People swear by their own special cures for ailments or bad habits. Some people swear by the health-giving benefits of owning a dog or a cat. It has been scientifically proven that pets provide many healthy benefits besides unconditional love.
I just finished reading The Good Good Pig, by Sy Montgomery. Sy developed an unusual and adoring attachment to a pig she named Christopher Hogwood. She claims all pigs are intelligent, sensitive souls. They love and crave company, and contact. They have a sense of humor, enjoy a good joke, appreciate music. Certainly nothing you’d expect from a relationship with a pork chop.
In her book she mentions E.O. Wilson who had ten thousand ants living in his office at Harvard. He would look at them through his microscope and could actually detect individual differences in them, much to his awe and delight.
Ants and pigs don’t necessarily cure anything except the blues, but Sy and her friends and neighbors clearly doted on this pig and claim to have learned much about humanity from him. Mostly that animals aren’t corrupted by greed like humans are. Now that is a truth one can count on.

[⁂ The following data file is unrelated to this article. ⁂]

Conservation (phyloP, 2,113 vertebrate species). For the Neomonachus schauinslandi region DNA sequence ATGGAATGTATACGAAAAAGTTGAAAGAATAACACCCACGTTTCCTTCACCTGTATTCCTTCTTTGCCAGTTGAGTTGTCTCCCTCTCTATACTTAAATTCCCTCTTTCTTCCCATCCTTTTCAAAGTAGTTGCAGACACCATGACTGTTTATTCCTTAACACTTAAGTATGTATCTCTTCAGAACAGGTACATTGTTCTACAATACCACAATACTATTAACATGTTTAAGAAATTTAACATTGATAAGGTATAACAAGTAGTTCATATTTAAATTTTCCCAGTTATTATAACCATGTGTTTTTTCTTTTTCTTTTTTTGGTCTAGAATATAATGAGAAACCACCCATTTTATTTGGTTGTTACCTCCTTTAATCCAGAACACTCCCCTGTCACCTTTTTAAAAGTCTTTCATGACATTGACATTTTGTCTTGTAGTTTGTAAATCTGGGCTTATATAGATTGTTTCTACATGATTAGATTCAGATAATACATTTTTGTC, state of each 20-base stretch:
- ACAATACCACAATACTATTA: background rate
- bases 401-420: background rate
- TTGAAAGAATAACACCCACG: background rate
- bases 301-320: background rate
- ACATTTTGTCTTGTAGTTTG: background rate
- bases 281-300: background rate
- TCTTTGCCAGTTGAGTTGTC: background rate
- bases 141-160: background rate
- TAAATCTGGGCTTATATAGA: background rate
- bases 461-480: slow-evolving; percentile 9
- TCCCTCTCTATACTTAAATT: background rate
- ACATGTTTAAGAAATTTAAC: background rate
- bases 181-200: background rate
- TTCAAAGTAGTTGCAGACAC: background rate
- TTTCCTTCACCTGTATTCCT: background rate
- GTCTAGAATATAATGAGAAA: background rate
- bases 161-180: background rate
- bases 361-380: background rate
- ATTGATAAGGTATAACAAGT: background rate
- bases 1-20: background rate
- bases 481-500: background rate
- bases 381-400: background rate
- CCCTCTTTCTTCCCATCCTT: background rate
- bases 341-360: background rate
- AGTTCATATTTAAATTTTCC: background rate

But, I think if I were to get another pet, it would be a camel.
Consider that if we have a planetary holocaust, the Sheiks of Araby will outlive us all. They are used to an inhospitable land of desiccating heat; they have camels to provide transportation and food, plus dung for fuel. Camels can live on practically nothing; you can seek shelter beside them in a sand storm, take liquid from their humps and then their milk has ten times the anti-bacterial and anti-viral properties of cow’s milk. It’s naturally low in fat, and has triple the vitamin C. It is the closest thing to mother’s milk. Camels also have an insulin-like protein that survives the digestive tract. I’m not sure why that is important, maybe their spit is good for you.
My advice to you is if you spot a camel in your travels, you might want to latch onto that baby.
But, in the meantime, I got another remedy in my mail from elmhurst: “To ward off cramps in a foot or toe, take your thumb and first finger and gently squeeze the area just below the nose. This may have to be repeated for a very bad cramp or charley horse, but it works.”
Thank you for that.
And, Donna Parker questioned Elaine May’s balsamic vinegar cure for hiccups claiming her family’s cure is best because you can cure hiccups anywhere. You won’t be carrying along a bottle of balsamic on the plane or a picnic, right? She has a point.
Donna’s cure: “Fold your hands as if in prayer interlocking the finger’s except for the index ones. Concentrating on getting the index fingers as close together without touching and before you know it you no longer have the hiccups.”
I almost wish I’d get the hiccups so I can try some of these cures! I know for a fact that animals get hiccups, I wonder what works for them?